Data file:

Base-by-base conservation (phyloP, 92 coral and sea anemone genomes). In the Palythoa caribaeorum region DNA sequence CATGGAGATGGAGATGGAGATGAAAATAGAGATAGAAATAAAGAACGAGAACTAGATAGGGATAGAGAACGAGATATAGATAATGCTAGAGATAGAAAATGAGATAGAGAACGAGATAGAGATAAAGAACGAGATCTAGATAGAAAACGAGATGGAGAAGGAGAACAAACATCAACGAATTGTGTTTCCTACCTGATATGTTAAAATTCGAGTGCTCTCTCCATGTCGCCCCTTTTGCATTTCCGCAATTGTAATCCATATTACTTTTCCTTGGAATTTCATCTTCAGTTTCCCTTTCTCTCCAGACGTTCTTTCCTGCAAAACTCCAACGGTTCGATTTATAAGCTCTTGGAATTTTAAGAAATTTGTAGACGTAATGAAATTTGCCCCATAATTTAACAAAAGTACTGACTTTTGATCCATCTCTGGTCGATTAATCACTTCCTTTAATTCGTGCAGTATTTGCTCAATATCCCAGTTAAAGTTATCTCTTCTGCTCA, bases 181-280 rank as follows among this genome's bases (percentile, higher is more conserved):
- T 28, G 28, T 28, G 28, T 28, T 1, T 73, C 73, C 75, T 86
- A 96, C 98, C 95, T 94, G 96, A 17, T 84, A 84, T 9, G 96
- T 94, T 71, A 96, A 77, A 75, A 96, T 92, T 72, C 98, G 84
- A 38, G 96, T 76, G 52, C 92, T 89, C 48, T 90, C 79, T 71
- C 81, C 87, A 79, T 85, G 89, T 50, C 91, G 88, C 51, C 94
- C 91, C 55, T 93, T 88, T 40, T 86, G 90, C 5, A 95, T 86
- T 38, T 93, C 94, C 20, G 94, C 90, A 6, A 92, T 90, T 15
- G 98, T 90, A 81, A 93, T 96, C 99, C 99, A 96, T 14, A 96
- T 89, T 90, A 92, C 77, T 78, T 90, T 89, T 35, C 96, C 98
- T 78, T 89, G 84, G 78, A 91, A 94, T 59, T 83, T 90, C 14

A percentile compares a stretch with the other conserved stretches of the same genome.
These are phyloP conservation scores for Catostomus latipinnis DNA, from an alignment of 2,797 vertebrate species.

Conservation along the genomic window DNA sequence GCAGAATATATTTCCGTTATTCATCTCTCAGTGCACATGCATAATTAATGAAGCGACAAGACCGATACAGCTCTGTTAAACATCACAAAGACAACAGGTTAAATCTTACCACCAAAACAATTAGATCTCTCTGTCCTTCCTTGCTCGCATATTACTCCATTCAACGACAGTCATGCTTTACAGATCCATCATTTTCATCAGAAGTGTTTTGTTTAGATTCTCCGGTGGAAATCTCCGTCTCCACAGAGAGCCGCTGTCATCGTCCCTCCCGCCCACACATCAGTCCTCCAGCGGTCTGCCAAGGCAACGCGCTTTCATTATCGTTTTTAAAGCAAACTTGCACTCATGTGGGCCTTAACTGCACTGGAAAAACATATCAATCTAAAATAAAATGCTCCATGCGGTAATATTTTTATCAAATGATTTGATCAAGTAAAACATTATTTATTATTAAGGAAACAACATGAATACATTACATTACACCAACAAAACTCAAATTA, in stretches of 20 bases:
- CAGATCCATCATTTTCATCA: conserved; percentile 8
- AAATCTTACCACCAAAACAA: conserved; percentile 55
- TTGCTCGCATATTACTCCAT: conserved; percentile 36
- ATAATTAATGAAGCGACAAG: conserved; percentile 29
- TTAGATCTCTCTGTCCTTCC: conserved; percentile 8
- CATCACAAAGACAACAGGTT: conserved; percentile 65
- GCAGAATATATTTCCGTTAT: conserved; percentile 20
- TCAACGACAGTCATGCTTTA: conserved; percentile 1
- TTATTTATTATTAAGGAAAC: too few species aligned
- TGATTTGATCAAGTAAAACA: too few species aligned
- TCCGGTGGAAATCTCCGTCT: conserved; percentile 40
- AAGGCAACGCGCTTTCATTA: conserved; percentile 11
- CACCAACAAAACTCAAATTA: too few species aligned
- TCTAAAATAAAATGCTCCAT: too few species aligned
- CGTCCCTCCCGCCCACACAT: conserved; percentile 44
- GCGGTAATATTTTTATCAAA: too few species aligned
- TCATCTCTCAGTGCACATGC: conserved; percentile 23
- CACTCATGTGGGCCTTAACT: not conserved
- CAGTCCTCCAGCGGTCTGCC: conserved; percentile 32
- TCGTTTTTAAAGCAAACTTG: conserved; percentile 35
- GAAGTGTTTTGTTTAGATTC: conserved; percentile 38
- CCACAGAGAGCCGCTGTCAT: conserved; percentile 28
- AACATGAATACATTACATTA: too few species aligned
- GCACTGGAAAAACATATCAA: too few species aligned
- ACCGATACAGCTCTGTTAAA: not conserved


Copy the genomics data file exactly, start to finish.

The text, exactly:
Base-by-base conservation (phyloP, 92 coral and sea anemone genomes). In the Palythoa caribaeorum region DNA sequence CATGGAGATGGAGATGGAGATGAAAATAGAGATAGAAATAAAGAACGAGAACTAGATAGGGATAGAGAACGAGATATAGATAATGCTAGAGATAGAAAATGAGATAGAGAACGAGATAGAGATAAAGAACGAGATCTAGATAGAAAACGAGATGGAGAAGGAGAACAAACATCAACGAATTGTGTTTCCTACCTGATATGTTAAAATTCGAGTGCTCTCTCCATGTCGCCCCTTTTGCATTTCCGCAATTGTAATCCATATTACTTTTCCTTGGAATTTCATCTTCAGTTTCCCTTTCTCTCCAGACGTTCTTTCCTGCAAAACTCCAACGGTTCGATTTATAAGCTCTTGGAATTTTAAGAAATTTGTAGACGTAATGAAATTTGCCCCATAATTTAACAAAAGTACTGACTTTTGATCCATCTCTGGTCGATTAATCACTTCCTTTAATTCGTGCAGTATTTGCTCAATATCCCAGTTAAAGTTATCTCTTCTGCTCA, bases 181-280 rank as follows among this genome's bases (percentile, higher is more conserved):
- T 28, G 28, T 28, G 28, T 28, T 1, T 73, C 73, C 75, T 86
- A 96, C 98, C 95, T 94, G 96, A 17, T 84, A 84, T 9, G 96
- T 94, T 71, A 96, A 77, A 75, A 96, T 92, T 72, C 98, G 84
- A 38, G 96, T 76, G 52, C 92, T 89, C 48, T 90, C 79, T 71
- C 81, C 87, A 79, T 85, G 89, T 50, C 91, G 88, C 51, C 94
- C 91, C 55, T 93, T 88, T 40, T 86, G 90, C 5, A 95, T 86
- T 38, T 93, C 94, C 20, G 94, C 90, A 6, A 92, T 90, T 15
- G 98, T 90, A 81, A 93, T 96, C 99, C 99, A 96, T 14, A 96
- T 89, T 90, A 92, C 77, T 78, T 90, T 89, T 35, C 96, C 98
- T 78, T 89, G 84, G 78, A 91, A 94, T 59, T 83, T 90, C 14

A percentile compares a stretch with the other conserved stretches of the same genome.
These are phyloP conservation scores for Catostomus latipinnis DNA, from an alignment of 2,797 vertebrate species.

Conservation along the genomic window DNA sequence GCAGAATATATTTCCGTTATTCATCTCTCAGTGCACATGCATAATTAATGAAGCGACAAGACCGATACAGCTCTGTTAAACATCACAAAGACAACAGGTTAAATCTTACCACCAAAACAATTAGATCTCTCTGTCCTTCCTTGCTCGCATATTACTCCATTCAACGACAGTCATGCTTTACAGATCCATCATTTTCATCAGAAGTGTTTTGTTTAGATTCTCCGGTGGAAATCTCCGTCTCCACAGAGAGCCGCTGTCATCGTCCCTCCCGCCCACACATCAGTCCTCCAGCGGTCTGCCAAGGCAACGCGCTTTCATTATCGTTTTTAAAGCAAACTTGCACTCATGTGGGCCTTAACTGCACTGGAAAAACATATCAATCTAAAATAAAATGCTCCATGCGGTAATATTTTTATCAAATGATTTGATCAAGTAAAACATTATTTATTATTAAGGAAACAACATGAATACATTACATTACACCAACAAAACTCAAATTA, in stretches of 20 bases:
- CAGATCCATCATTTTCATCA: conserved; percentile 8
- AAATCTTACCACCAAAACAA: conserved; percentile 55
- TTGCTCGCATATTACTCCAT: conserved; percentile 36
- ATAATTAATGAAGCGACAAG: conserved; percentile 29
- TTAGATCTCTCTGTCCTTCC: conserved; percentile 8
- CATCACAAAGACAACAGGTT: conserved; percentile 65
- GCAGAATATATTTCCGTTAT: conserved; percentile 20
- TCAACGACAGTCATGCTTTA: conserved; percentile 1
- TTATTTATTATTAAGGAAAC: too few species aligned
- TGATTTGATCAAGTAAAACA: too few species aligned
- TCCGGTGGAAATCTCCGTCT: conserved; percentile 40
- AAGGCAACGCGCTTTCATTA: conserved; percentile 11
- CACCAACAAAACTCAAATTA: too few species aligned
- TCTAAAATAAAATGCTCCAT: too few species aligned
- CGTCCCTCCCGCCCACACAT: conserved; percentile 44
- GCGGTAATATTTTTATCAAA: too few species aligned
- TCATCTCTCAGTGCACATGC: conserved; percentile 23
- CACTCATGTGGGCCTTAACT: not conserved
- CAGTCCTCCAGCGGTCTGCC: conserved; percentile 32
- TCGTTTTTAAAGCAAACTTG: conserved; percentile 35
- GAAGTGTTTTGTTTAGATTC: conserved; percentile 38
- CCACAGAGAGCCGCTGTCAT: conserved; percentile 28
- AACATGAATACATTACATTA: too few species aligned
- GCACTGGAAAAACATATCAA: too few species aligned
- ACCGATACAGCTCTGTTAAA: not conserved